As the NCAA posse of investigators and auditors gallops out west to check out the growing rumored recruiting scandal in Eugene, programs that once were in the cross-hairs of this storied institution are grimacing.
They know what follows, and it ain’t pretty!
Rarely does the NCAA gestapo return to their multi-million dollar offices without incriminating evidence. As we've seen time and again, “due process” is a foreign concept to our pals running the show in Indianapolis. If they don’t have evidence, they just might suddenly “discover” new evidence—in places not on the radar today.
Let’s face it: Oregon’s biggest crime was winning.
When college football programs dwell in the hinderlands of loserville, rarely does the NCAA come a-knockin'. But when those same programs suddenly start to win, and win big, red flags shoot off the black-rimmed glasses and pocket-protectors of the nerds hired to police all of this.
It can be like Dwight Schrute on steroids.
Guys who get their kicks from busting people for jaywalking, love everything about this system of thuggery and bullies.
The NCAA routinely uses “unnamed sources” and innuendo as key points of evidence brought to send mighty football programs to their knees. They seem particularly attracted to felons with long histories of criminal activity, as the key prosecution witness to kangaroo court proceedings.
When it comes to charges and accusations towards alleged football shenanigans, this is not the US judicial system at work. It's the NCAA; an organization that seems more prone towards the techniques of China or the USSR. If you're a defendant, may the Force be with you!
Now me being an incredibly humble Husky alum that all Duck fans appreciate like rope burns or cold sores, I actually feel for you guys on this one.
It's not a fair process, and it almost never turns out just. But I did warn you guys about it two months ago, and you all mocked and scoffed while suggesting I do abnormal physical things to myself.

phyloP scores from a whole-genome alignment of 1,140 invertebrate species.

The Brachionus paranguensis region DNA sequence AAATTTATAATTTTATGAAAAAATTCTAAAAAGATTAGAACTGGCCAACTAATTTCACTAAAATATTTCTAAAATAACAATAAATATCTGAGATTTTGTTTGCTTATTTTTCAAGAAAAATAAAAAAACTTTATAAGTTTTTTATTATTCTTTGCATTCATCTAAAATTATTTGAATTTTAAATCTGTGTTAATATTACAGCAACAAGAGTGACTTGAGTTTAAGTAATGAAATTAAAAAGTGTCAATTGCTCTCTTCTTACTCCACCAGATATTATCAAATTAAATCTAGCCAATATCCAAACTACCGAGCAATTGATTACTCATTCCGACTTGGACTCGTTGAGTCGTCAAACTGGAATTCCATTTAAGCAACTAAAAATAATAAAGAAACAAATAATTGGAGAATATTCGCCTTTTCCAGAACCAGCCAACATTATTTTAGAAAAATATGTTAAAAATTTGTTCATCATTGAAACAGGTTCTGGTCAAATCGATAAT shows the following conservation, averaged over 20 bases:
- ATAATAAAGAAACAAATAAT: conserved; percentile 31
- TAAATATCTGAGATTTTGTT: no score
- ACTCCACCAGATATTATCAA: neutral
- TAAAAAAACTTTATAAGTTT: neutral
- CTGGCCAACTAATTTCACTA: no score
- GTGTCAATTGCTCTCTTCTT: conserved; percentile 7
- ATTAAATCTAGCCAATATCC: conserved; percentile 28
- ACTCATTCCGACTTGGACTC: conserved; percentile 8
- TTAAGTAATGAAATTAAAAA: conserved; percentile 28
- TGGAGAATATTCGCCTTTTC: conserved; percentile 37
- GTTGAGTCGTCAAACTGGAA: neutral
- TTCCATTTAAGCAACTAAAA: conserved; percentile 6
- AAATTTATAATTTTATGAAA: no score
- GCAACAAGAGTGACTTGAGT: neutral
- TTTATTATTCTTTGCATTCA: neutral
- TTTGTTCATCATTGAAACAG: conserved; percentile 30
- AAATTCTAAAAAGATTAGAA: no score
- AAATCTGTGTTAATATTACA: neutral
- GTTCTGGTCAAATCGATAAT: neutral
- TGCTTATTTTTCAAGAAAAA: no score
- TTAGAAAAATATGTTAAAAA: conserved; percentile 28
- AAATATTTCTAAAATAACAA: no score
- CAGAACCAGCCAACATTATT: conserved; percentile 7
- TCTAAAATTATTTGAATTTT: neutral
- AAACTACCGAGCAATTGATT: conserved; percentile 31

And yet here we are, hardly a month later, and those dwelling in Duck practice facilities are suddenly sweating bullets on this frigid day in the Northwest.
As they should, what with the NCAA's track record when it comes to those they investigate.
According to rumors, agents Will Lyles and Baron Flenory have a bit of explaining to do, as do running backs Lache Seastrunk, LaMichael James, and even quarterback Darron Thomas seem to have suspicious ties to these two.
The prevailing accusation is that there may have been more to the Ducks landing hot recruits, than the new facilities and designer uniforms provided by the head guy at Nike.
Five star recruit DeAnthony Thomas, for example, who just last month shunned USC for the confines of Duckary, has similar ties to this shady Will Lyles character and his “Complete Scouting Services” of Houston. Lyles allegedly pocketed $25 thousand, five times the normal fee, according to the just-discovered "state of Oregon expenditure records."
But there's more. Defensive backs Cliff Harris and Dior Mathis, receiver Tacoi Sumler, and new recruit Anthony Wallace all attended or have ties to Baron Flenory and his New Level Athletics organization.